My awards ballots and MVP precedent

Mike Trout should win MVP, but an outdated precedent means it won't happen. Thearon W. Henderson/Getty Images

CLEVELAND -- The worst rationale is always, "That’s the way we’ve always done it," a phrase that could be the mud bog for man’s evolution.

Which brings us to the MVP, because it’s time for the Baseball Writers’ Association of America to move forward with this honor, to shift into the 21st century, when the value of players is more precisely defined than ever.

For years, the MVP has been assessed by voters through the prism of team success. With few exceptions, such as Andre Dawson in 1987 and Cal Ripken in 1991, most serious candidates have been the best players on the best teams.

Which, unfortunately, means that the best players are often overlooked, because of murky bonus points bestowed upon others because they happen to be surrounded by better teammates.

Recently, a general manager noted the case of Mike Trout, who is generally regarded as the best player in the sport -- not only by those who wear suits and can define WAR, but increasingly by players and coaches and managers. The Angels look as though they may struggle for a few more years, the GM mused, and it’s possible that Trout could be baseball’s best player, generally, for the first five years of his career and not win an MVP "because his teammates aren’t very good."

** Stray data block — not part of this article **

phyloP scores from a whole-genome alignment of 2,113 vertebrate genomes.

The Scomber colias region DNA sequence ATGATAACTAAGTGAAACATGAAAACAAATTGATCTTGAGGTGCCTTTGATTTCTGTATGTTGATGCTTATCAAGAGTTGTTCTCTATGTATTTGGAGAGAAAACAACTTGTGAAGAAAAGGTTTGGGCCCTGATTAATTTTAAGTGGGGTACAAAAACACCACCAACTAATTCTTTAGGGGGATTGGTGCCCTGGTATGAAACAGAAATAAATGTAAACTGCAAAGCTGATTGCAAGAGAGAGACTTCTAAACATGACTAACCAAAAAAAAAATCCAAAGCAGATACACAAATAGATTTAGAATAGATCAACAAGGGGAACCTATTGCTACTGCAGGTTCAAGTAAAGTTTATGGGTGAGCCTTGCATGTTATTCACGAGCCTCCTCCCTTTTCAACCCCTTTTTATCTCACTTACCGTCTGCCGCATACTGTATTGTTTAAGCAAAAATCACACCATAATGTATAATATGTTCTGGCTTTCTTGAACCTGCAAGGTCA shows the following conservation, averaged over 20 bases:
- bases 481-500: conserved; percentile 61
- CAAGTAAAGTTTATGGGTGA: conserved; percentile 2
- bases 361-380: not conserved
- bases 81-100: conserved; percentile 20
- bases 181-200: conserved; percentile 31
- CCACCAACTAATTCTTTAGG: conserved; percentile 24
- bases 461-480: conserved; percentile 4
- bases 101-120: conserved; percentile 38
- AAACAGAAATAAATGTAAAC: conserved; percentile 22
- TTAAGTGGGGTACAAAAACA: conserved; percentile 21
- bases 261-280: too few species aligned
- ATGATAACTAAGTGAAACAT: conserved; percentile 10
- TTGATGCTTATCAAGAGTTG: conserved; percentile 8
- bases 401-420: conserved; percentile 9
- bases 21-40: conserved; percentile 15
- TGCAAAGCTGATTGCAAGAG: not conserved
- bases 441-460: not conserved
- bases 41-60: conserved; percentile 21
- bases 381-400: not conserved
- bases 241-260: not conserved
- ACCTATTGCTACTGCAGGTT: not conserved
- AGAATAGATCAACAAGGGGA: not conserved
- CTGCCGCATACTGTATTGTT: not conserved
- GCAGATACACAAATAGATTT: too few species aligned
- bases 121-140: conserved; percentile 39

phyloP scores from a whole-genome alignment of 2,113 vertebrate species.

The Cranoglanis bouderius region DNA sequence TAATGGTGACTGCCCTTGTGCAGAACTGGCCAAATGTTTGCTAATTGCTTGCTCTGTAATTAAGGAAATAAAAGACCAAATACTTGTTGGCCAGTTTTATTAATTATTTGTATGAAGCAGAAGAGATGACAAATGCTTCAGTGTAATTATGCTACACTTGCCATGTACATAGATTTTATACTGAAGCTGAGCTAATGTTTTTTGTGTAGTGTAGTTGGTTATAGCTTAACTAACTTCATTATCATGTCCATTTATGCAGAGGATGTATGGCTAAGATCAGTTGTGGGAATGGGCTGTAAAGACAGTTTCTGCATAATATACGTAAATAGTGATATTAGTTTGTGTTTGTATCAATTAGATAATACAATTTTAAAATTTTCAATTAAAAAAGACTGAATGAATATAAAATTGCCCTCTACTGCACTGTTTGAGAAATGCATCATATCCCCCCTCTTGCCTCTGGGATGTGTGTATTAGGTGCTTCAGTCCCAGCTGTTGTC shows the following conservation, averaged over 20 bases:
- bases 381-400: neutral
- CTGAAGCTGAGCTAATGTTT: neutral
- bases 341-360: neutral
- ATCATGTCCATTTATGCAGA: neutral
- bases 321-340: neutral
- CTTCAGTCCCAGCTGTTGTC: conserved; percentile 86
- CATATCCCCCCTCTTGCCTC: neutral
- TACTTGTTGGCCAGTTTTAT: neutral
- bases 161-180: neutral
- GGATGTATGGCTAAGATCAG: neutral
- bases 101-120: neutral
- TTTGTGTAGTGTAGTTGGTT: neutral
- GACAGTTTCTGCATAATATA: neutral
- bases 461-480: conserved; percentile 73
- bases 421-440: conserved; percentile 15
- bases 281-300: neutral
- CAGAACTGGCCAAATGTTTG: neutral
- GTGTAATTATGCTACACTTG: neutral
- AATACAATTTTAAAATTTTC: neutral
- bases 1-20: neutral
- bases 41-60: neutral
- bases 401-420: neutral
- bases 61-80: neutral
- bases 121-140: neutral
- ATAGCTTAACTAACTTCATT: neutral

That doesn’t make a lot of sense. In what sane world -- in what 21st century world -- is the question of "most valuable" among players defined by the ineptitude, or the aptitude, of teammates?

Unquestionably, this is the precedent in the MVP voting, established very early in the BBWAA’s history, never more than in the AL in 1934.